It’s still light outside as I am heading into the venue, so the red light of the “Roxy” sign hasn’t yet started to drip onto the sidewalk. I appreciate the lengthening of the days lately, and this is my first Sunday of the year where the night hints of summer. I grab my press pass and am offered a wristband. “Oh, I probably wasn’t going to drink tonight,” I say to the usher. It’s starting to throw me that I’m occasionally assumed to be 21, considering I feel as if my 18-year-old form was fossilized by the pandemic. I first heard Magdalena Bay in March 2020, and I don’t want to admit that was over three years ago.
I drift into the venue to meet a crowd that’s starting to congeal around the hip-level stage. I had a little bit of a late start, so the crowd has clotted more than I would like. Trying to stealthily squeeze between people makes me feel very conscious of my own presence. I find myself tapping strangers and making unintelligible gestures while trying to stand up for myself. Caught between a couple wearing “Top Dog” and “Bottom Dog” shirts, I lock eyes with a camera twice the size of mine. I’m not sure if I should make myself look bigger and make loud noises, or if I need to play dead. Moving slowly sideways, I finally make it to the stage and stay low. To the two people that let me crouch in front of them for the first three songs, thank you.
The lights drop. Conversations abruptly transform into cheers. Three figures enter from stage right.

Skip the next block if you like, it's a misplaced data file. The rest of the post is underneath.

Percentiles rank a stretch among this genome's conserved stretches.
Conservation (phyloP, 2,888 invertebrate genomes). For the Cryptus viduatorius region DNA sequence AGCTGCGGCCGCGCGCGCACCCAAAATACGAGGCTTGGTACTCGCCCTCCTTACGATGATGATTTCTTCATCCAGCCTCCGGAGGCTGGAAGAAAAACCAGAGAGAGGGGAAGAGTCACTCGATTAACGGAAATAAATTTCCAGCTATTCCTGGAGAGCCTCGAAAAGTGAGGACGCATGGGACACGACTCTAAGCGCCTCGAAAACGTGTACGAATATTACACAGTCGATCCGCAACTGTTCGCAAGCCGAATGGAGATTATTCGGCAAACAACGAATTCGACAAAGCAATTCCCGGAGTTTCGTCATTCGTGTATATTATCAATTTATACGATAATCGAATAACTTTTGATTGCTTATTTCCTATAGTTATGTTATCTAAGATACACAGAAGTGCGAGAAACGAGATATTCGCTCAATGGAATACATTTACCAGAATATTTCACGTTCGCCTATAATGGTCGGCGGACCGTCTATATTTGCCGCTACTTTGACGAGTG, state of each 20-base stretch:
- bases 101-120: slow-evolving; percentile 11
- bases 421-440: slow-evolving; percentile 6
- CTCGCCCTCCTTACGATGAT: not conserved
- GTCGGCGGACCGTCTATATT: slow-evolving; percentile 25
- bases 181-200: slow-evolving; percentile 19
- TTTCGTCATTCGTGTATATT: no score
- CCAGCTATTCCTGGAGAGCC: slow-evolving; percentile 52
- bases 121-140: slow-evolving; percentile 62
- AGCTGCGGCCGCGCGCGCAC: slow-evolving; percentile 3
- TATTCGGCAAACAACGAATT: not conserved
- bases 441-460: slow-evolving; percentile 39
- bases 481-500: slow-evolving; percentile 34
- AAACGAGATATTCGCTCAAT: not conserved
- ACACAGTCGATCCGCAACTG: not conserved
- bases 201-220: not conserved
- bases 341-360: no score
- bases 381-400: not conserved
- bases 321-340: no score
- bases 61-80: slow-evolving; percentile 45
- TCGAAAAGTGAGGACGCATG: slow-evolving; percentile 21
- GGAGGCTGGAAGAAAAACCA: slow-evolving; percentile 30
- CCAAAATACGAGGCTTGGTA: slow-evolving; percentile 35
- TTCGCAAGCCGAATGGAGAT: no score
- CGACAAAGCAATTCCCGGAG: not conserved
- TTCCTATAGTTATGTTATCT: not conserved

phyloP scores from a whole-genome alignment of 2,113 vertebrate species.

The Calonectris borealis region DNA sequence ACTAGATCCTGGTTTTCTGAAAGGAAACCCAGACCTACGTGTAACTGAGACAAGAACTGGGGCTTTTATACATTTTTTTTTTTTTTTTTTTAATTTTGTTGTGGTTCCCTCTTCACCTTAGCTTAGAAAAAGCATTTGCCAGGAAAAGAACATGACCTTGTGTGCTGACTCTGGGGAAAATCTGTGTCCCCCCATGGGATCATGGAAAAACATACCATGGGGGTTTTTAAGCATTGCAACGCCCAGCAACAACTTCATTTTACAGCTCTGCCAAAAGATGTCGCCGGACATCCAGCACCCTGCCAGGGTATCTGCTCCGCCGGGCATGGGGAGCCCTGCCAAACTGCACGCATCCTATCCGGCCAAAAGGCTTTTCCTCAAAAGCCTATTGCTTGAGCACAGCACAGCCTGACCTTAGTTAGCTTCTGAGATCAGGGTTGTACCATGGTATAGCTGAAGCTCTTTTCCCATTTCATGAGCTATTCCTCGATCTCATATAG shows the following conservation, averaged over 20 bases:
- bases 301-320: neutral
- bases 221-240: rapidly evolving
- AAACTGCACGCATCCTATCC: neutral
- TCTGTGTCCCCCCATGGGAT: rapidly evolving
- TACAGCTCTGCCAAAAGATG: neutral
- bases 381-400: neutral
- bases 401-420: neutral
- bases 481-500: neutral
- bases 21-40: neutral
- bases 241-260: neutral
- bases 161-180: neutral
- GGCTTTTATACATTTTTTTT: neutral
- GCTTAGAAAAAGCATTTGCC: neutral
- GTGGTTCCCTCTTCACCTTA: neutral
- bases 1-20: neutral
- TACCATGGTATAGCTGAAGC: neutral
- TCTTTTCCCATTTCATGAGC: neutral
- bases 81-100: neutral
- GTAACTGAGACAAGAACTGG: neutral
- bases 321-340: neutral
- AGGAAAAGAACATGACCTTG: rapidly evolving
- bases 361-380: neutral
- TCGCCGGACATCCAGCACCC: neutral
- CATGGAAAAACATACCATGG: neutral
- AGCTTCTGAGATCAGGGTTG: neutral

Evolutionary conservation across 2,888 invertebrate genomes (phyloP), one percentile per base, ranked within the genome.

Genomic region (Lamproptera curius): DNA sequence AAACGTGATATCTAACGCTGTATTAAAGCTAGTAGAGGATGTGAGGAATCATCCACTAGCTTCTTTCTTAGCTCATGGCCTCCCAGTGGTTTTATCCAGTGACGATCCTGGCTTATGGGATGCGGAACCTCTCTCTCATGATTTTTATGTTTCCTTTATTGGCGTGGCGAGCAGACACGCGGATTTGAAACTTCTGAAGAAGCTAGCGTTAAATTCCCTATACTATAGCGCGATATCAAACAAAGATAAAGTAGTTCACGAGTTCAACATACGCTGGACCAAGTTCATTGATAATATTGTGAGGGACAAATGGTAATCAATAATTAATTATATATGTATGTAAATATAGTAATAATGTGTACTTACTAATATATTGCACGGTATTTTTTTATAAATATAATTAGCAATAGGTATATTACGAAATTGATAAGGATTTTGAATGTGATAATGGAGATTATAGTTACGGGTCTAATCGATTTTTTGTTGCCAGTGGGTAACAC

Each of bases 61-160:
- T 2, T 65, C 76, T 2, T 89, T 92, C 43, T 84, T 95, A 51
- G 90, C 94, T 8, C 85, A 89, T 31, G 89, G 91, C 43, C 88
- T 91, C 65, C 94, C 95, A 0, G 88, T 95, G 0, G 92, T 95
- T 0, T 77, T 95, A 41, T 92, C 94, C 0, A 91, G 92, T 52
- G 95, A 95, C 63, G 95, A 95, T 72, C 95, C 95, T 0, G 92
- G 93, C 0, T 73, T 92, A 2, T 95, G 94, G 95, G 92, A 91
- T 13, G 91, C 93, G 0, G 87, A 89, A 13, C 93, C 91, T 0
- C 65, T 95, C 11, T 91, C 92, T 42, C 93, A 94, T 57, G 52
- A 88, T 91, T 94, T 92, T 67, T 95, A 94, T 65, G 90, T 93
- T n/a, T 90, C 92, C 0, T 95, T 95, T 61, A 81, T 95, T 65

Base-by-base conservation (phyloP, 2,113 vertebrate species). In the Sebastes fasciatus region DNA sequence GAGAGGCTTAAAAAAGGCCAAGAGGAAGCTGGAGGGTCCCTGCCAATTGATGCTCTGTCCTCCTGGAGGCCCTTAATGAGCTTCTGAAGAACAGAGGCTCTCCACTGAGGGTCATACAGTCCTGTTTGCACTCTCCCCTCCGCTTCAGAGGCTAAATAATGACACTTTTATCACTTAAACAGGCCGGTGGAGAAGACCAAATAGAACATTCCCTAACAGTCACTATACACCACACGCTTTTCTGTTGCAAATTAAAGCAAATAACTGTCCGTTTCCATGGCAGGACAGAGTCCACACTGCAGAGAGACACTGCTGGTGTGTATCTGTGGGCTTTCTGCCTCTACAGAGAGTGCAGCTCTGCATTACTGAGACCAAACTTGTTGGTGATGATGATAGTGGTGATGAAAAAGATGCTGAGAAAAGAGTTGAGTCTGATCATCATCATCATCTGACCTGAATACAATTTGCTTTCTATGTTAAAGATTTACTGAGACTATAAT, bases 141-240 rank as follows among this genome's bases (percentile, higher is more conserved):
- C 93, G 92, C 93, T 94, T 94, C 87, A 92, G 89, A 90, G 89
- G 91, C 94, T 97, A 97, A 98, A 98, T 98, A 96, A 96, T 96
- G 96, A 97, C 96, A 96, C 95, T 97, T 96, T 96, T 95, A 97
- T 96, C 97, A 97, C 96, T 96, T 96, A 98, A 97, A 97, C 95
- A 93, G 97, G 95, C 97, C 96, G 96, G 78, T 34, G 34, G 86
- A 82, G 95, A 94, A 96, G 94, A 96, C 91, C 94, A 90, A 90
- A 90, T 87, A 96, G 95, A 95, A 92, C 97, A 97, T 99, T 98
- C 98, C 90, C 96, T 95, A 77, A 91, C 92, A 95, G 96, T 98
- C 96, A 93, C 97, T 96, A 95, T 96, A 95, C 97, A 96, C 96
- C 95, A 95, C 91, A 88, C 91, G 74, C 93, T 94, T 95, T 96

YOU’RE LISTENING TO, MAGDALENA BAY, MINI MIX, VOLUME 1.
I had the privilege of seeing Magdalena Bay twice this week; tonight at the Roxy, and on May 16 in Royce Hall. I have been a fan of theirs since that fateful month in 2020, but I became an avid listener of their album Mercurial World last year. “You Lose!” became my second most played song of 2022 (only one play short of “Liz” by Remi Wolf, in case you were wondering). I am eager and ready to see the same show I had seen on Tuesday. But to my surprise, tonight is prepared with all three mini mixes, as well as a few bonus tracks from their other albums, whereas at Royce only the third volume had been performed.
Seeing mini mix vol. 1 live is my first time hearing it in its entirety. Following the structure of the album, the show started with “Afternoon in Heaven.” Aptly named, the song floats over me with light electronic twinkles and synth that would guide you to the gates of paradise. My high-school level Spanish starts failing every other verse in “El Dorado,” but the plucky guitar with contrasting reverb drowns out my personal linguistic frustrations. “Turning off the Rain” doses with digital nostalgia, the tonal beats in the background falling as droplets. “U Wanna Dance?” and “Nothing Baby” both kick off with gritting bass, crushing into “Mine,” a cosmic ballad to blast through the end of this first volume.
Somewhere between “U Wanna Dance?” and “Mine,” I left my uncomfortable squat at the front of the crowd and braved the knot of people behind me. I clamored to find a new place more towards my left, settling just in time for vol. 2.
“Live 4Ever” starts off mini mix vol. 2 a little slower than its predecessors. The show then quickly picks up with “I Don’t Want to Cry Anymore,” clearing the air with strong synths and vocals embrittled with echo. “Sky2Fall” has a level of 80s nostalgia, and this energy carries into “Body.” “Woww” and “Hideaway” close out vol. 2. It is here that lead singer Mica stopped to talk to us for a moment, sharing how fun it was to prepare this set of older songs to perform again. The show was originally intended for one night only, but because of the complete sellout on May 19, they decided to add another show tonight.